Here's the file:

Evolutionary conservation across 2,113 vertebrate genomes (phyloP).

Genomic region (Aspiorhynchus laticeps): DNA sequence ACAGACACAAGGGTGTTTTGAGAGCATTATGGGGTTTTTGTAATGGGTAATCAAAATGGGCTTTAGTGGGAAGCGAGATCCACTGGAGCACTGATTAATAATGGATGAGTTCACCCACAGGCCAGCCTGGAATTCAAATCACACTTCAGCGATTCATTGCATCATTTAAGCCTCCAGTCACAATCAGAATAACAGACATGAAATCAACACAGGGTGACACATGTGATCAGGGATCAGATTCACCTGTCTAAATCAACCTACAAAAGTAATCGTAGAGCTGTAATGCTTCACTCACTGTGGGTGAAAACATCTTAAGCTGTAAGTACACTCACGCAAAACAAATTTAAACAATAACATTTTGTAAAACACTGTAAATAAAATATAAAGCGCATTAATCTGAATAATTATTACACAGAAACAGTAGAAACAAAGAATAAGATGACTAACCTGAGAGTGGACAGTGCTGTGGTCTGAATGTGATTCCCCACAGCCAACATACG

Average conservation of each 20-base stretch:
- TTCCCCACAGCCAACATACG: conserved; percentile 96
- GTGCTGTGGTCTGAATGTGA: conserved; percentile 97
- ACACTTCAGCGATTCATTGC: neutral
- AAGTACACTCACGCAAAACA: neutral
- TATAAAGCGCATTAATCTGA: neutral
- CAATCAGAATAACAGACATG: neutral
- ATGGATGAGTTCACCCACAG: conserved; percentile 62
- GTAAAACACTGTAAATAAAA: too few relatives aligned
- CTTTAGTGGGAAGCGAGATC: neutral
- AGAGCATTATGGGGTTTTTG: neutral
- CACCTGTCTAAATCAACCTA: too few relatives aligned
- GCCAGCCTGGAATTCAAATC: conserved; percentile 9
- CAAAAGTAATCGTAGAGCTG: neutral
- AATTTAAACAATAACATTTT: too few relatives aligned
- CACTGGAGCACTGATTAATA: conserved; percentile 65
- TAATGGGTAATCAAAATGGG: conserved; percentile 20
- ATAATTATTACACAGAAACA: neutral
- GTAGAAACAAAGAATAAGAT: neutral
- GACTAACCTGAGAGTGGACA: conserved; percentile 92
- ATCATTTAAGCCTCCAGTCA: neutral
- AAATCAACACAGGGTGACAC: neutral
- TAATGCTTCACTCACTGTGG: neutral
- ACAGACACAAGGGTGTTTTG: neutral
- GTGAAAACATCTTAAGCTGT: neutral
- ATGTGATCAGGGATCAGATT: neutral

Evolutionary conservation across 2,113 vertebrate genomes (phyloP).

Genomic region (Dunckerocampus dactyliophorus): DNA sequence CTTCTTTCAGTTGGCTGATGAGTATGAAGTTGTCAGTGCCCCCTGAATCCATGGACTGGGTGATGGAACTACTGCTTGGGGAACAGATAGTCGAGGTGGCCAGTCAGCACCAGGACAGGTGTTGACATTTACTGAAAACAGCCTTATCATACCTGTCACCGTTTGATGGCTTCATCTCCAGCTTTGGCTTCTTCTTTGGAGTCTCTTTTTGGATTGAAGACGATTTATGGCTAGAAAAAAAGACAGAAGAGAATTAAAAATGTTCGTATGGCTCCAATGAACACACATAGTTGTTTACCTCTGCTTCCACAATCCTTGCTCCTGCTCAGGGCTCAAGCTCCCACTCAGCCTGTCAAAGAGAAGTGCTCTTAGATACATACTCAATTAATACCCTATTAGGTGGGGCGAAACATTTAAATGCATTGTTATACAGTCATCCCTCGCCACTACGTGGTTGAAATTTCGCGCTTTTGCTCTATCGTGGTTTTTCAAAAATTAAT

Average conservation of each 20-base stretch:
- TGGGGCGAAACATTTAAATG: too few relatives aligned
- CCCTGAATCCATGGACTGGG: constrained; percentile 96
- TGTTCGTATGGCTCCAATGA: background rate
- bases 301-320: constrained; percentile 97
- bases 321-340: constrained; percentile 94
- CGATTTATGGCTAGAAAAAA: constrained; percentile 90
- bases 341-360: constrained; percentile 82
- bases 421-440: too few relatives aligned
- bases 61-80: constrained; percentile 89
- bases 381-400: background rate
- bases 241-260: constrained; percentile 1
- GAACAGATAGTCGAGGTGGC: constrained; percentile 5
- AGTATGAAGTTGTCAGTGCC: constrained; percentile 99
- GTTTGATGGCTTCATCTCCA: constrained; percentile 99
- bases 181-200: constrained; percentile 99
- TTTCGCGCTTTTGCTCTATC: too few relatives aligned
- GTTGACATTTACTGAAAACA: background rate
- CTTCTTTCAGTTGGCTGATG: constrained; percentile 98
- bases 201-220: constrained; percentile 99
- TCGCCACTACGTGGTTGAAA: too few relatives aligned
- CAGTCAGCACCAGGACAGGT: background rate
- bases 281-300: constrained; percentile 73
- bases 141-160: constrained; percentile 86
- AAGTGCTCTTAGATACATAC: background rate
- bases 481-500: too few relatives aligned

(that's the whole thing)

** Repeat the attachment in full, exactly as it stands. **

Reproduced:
Evolutionary conservation across 2,113 vertebrate genomes (phyloP).

Genomic region (Aspiorhynchus laticeps): DNA sequence ACAGACACAAGGGTGTTTTGAGAGCATTATGGGGTTTTTGTAATGGGTAATCAAAATGGGCTTTAGTGGGAAGCGAGATCCACTGGAGCACTGATTAATAATGGATGAGTTCACCCACAGGCCAGCCTGGAATTCAAATCACACTTCAGCGATTCATTGCATCATTTAAGCCTCCAGTCACAATCAGAATAACAGACATGAAATCAACACAGGGTGACACATGTGATCAGGGATCAGATTCACCTGTCTAAATCAACCTACAAAAGTAATCGTAGAGCTGTAATGCTTCACTCACTGTGGGTGAAAACATCTTAAGCTGTAAGTACACTCACGCAAAACAAATTTAAACAATAACATTTTGTAAAACACTGTAAATAAAATATAAAGCGCATTAATCTGAATAATTATTACACAGAAACAGTAGAAACAAAGAATAAGATGACTAACCTGAGAGTGGACAGTGCTGTGGTCTGAATGTGATTCCCCACAGCCAACATACG

Average conservation of each 20-base stretch:
- TTCCCCACAGCCAACATACG: conserved; percentile 96
- GTGCTGTGGTCTGAATGTGA: conserved; percentile 97
- ACACTTCAGCGATTCATTGC: neutral
- AAGTACACTCACGCAAAACA: neutral
- TATAAAGCGCATTAATCTGA: neutral
- CAATCAGAATAACAGACATG: neutral
- ATGGATGAGTTCACCCACAG: conserved; percentile 62
- GTAAAACACTGTAAATAAAA: too few relatives aligned
- CTTTAGTGGGAAGCGAGATC: neutral
- AGAGCATTATGGGGTTTTTG: neutral
- CACCTGTCTAAATCAACCTA: too few relatives aligned
- GCCAGCCTGGAATTCAAATC: conserved; percentile 9
- CAAAAGTAATCGTAGAGCTG: neutral
- AATTTAAACAATAACATTTT: too few relatives aligned
- CACTGGAGCACTGATTAATA: conserved; percentile 65
- TAATGGGTAATCAAAATGGG: conserved; percentile 20
- ATAATTATTACACAGAAACA: neutral
- GTAGAAACAAAGAATAAGAT: neutral
- GACTAACCTGAGAGTGGACA: conserved; percentile 92
- ATCATTTAAGCCTCCAGTCA: neutral
- AAATCAACACAGGGTGACAC: neutral
- TAATGCTTCACTCACTGTGG: neutral
- ACAGACACAAGGGTGTTTTG: neutral
- GTGAAAACATCTTAAGCTGT: neutral
- ATGTGATCAGGGATCAGATT: neutral

Evolutionary conservation across 2,113 vertebrate genomes (phyloP).

Genomic region (Dunckerocampus dactyliophorus): DNA sequence CTTCTTTCAGTTGGCTGATGAGTATGAAGTTGTCAGTGCCCCCTGAATCCATGGACTGGGTGATGGAACTACTGCTTGGGGAACAGATAGTCGAGGTGGCCAGTCAGCACCAGGACAGGTGTTGACATTTACTGAAAACAGCCTTATCATACCTGTCACCGTTTGATGGCTTCATCTCCAGCTTTGGCTTCTTCTTTGGAGTCTCTTTTTGGATTGAAGACGATTTATGGCTAGAAAAAAAGACAGAAGAGAATTAAAAATGTTCGTATGGCTCCAATGAACACACATAGTTGTTTACCTCTGCTTCCACAATCCTTGCTCCTGCTCAGGGCTCAAGCTCCCACTCAGCCTGTCAAAGAGAAGTGCTCTTAGATACATACTCAATTAATACCCTATTAGGTGGGGCGAAACATTTAAATGCATTGTTATACAGTCATCCCTCGCCACTACGTGGTTGAAATTTCGCGCTTTTGCTCTATCGTGGTTTTTCAAAAATTAAT

Average conservation of each 20-base stretch:
- TGGGGCGAAACATTTAAATG: too few relatives aligned
- CCCTGAATCCATGGACTGGG: constrained; percentile 96
- TGTTCGTATGGCTCCAATGA: background rate
- bases 301-320: constrained; percentile 97
- bases 321-340: constrained; percentile 94
- CGATTTATGGCTAGAAAAAA: constrained; percentile 90
- bases 341-360: constrained; percentile 82
- bases 421-440: too few relatives aligned
- bases 61-80: constrained; percentile 89
- bases 381-400: background rate
- bases 241-260: constrained; percentile 1
- GAACAGATAGTCGAGGTGGC: constrained; percentile 5
- AGTATGAAGTTGTCAGTGCC: constrained; percentile 99
- GTTTGATGGCTTCATCTCCA: constrained; percentile 99
- bases 181-200: constrained; percentile 99
- TTTCGCGCTTTTGCTCTATC: too few relatives aligned
- GTTGACATTTACTGAAAACA: background rate
- CTTCTTTCAGTTGGCTGATG: constrained; percentile 98
- bases 201-220: constrained; percentile 99
- TCGCCACTACGTGGTTGAAA: too few relatives aligned
- CAGTCAGCACCAGGACAGGT: background rate
- bases 281-300: constrained; percentile 73
- bases 141-160: constrained; percentile 86
- AAGTGCTCTTAGATACATAC: background rate
- bases 481-500: too few relatives aligned